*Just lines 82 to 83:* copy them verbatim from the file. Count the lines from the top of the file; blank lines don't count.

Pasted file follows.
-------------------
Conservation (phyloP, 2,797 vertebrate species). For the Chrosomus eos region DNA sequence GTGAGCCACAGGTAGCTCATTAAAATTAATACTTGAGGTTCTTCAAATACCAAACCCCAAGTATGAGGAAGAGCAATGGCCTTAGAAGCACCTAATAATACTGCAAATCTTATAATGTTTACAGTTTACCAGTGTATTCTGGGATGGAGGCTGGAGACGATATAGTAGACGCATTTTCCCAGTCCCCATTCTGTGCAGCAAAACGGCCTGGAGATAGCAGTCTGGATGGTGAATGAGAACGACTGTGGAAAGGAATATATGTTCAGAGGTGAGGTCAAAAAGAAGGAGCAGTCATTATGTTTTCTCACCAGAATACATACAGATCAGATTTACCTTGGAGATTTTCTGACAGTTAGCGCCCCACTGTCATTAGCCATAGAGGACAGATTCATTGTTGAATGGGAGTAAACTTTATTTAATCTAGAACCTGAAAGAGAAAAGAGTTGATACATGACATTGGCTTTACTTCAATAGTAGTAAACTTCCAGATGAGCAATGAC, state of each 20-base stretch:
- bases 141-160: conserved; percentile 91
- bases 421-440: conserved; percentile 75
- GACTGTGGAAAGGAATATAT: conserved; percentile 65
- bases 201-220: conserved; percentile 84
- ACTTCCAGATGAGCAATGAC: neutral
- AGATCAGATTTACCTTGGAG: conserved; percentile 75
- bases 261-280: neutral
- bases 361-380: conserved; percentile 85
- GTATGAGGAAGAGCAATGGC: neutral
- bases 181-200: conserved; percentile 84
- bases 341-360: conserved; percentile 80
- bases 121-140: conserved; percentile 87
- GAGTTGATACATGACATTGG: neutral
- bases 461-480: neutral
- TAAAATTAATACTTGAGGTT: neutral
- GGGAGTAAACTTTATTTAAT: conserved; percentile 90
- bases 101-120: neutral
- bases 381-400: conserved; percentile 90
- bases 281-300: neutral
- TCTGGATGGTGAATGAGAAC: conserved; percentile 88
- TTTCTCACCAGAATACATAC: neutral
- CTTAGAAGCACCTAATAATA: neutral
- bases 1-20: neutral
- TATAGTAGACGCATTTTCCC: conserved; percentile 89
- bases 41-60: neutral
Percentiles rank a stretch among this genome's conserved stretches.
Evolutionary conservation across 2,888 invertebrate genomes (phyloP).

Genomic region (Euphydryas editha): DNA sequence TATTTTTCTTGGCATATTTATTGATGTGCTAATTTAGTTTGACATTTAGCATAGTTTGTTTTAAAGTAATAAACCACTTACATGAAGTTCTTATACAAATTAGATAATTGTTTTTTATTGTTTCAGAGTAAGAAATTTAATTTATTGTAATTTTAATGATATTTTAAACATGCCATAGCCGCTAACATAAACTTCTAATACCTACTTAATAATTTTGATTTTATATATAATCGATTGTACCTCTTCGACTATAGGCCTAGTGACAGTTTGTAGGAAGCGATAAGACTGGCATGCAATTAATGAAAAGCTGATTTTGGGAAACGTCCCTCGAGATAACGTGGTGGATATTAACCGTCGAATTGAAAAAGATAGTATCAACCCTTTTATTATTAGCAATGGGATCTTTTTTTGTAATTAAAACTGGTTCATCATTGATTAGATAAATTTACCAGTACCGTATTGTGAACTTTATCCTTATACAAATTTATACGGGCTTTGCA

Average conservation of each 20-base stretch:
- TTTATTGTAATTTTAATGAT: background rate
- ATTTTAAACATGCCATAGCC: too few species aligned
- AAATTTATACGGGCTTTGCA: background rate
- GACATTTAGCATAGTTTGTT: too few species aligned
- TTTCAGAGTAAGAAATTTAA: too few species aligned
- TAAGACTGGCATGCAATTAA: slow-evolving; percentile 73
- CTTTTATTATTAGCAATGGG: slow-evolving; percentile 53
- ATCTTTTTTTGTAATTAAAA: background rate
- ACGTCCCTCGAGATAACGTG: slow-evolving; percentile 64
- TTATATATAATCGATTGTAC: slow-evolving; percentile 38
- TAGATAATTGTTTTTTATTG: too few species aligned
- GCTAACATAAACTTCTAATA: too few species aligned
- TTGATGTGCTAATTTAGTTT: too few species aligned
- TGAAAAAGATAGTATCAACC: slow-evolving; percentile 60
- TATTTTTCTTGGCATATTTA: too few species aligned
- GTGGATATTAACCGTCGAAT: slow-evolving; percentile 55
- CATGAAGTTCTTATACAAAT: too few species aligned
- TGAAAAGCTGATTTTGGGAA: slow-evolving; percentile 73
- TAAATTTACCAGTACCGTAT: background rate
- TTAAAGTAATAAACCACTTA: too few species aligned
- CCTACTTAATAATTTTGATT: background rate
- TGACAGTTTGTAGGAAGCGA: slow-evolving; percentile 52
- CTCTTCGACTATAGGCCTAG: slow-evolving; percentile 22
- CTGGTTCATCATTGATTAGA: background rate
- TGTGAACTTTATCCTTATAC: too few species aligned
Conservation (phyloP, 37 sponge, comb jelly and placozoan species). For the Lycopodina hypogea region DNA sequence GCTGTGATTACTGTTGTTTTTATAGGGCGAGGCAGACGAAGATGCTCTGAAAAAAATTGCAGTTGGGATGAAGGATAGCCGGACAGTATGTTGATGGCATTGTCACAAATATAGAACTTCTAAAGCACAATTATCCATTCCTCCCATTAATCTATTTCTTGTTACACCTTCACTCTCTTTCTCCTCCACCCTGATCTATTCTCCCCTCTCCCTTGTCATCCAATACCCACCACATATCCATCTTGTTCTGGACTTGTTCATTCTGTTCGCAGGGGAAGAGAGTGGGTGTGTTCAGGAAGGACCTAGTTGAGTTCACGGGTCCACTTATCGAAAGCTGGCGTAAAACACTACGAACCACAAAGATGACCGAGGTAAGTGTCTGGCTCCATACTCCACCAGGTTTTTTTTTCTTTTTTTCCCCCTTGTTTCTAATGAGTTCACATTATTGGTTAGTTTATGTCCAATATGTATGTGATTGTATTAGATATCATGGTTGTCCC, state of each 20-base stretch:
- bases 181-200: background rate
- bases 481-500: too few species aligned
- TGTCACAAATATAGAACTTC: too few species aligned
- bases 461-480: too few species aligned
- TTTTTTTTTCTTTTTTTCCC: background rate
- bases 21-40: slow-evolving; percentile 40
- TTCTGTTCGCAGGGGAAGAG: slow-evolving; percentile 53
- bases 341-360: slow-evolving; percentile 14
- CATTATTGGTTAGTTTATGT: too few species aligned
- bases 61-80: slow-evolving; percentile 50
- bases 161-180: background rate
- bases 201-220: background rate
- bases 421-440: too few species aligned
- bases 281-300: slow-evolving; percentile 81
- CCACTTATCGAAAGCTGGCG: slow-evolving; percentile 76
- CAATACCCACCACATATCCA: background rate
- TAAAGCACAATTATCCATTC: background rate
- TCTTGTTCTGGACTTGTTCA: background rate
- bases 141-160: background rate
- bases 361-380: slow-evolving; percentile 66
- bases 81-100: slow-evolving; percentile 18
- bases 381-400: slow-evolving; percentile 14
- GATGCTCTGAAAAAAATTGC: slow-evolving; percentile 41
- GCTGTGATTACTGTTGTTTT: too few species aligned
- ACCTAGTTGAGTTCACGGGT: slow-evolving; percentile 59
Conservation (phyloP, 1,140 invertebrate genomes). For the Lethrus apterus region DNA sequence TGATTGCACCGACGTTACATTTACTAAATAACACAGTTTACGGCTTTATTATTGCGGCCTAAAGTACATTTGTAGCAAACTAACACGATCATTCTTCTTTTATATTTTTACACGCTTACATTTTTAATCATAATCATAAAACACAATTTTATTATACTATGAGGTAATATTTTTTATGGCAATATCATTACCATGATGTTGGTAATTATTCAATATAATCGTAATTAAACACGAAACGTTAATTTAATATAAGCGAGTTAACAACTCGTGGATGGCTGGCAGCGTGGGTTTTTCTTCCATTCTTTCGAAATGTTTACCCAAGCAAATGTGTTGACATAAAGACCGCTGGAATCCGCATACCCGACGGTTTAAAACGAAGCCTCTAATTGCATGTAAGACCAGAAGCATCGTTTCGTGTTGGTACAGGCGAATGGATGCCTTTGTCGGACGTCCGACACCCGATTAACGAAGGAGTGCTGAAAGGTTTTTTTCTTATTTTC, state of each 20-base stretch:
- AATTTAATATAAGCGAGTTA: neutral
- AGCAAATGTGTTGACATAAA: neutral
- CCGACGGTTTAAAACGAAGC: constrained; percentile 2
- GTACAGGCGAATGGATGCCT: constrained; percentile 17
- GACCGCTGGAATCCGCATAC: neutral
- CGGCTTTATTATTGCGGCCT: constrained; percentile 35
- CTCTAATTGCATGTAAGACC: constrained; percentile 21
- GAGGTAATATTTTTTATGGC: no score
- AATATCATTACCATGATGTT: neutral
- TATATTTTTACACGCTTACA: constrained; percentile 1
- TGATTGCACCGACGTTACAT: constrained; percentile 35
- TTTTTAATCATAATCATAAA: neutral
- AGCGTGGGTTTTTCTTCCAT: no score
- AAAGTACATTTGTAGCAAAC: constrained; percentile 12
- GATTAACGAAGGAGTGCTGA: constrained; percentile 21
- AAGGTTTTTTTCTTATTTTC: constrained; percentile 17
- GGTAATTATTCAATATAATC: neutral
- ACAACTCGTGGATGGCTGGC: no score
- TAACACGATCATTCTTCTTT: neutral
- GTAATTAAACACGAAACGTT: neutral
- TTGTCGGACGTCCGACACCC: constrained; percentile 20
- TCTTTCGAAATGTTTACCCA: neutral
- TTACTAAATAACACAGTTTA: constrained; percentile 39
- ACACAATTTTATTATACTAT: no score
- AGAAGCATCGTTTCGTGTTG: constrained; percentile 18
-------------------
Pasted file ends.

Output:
Conservation (phyloP, 1,140 invertebrate genomes). For the Lethrus apterus region DNA sequence TGATTGCACCGACGTTACATTTACTAAATAACACAGTTTACGGCTTTATTATTGCGGCCTAAAGTACATTTGTAGCAAACTAACACGATCATTCTTCTTTTATATTTTTACACGCTTACATTTTTAATCATAATCATAAAACACAATTTTATTATACTATGAGGTAATATTTTTTATGGCAATATCATTACCATGATGTTGGTAATTATTCAATATAATCGTAATTAAACACGAAACGTTAATTTAATATAAGCGAGTTAACAACTCGTGGATGGCTGGCAGCGTGGGTTTTTCTTCCATTCTTTCGAAATGTTTACCCAAGCAAATGTGTTGACATAAAGACCGCTGGAATCCGCATACCCGACGGTTTAAAACGAAGCCTCTAATTGCATGTAAGACCAGAAGCATCGTTTCGTGTTGGTACAGGCGAATGGATGCCTTTGTCGGACGTCCGACACCCGATTAACGAAGGAGTGCTGAAAGGTTTTTTTCTTATTTTC, state of each 20-base stretch:
- AATTTAATATAAGCGAGTTA: neutral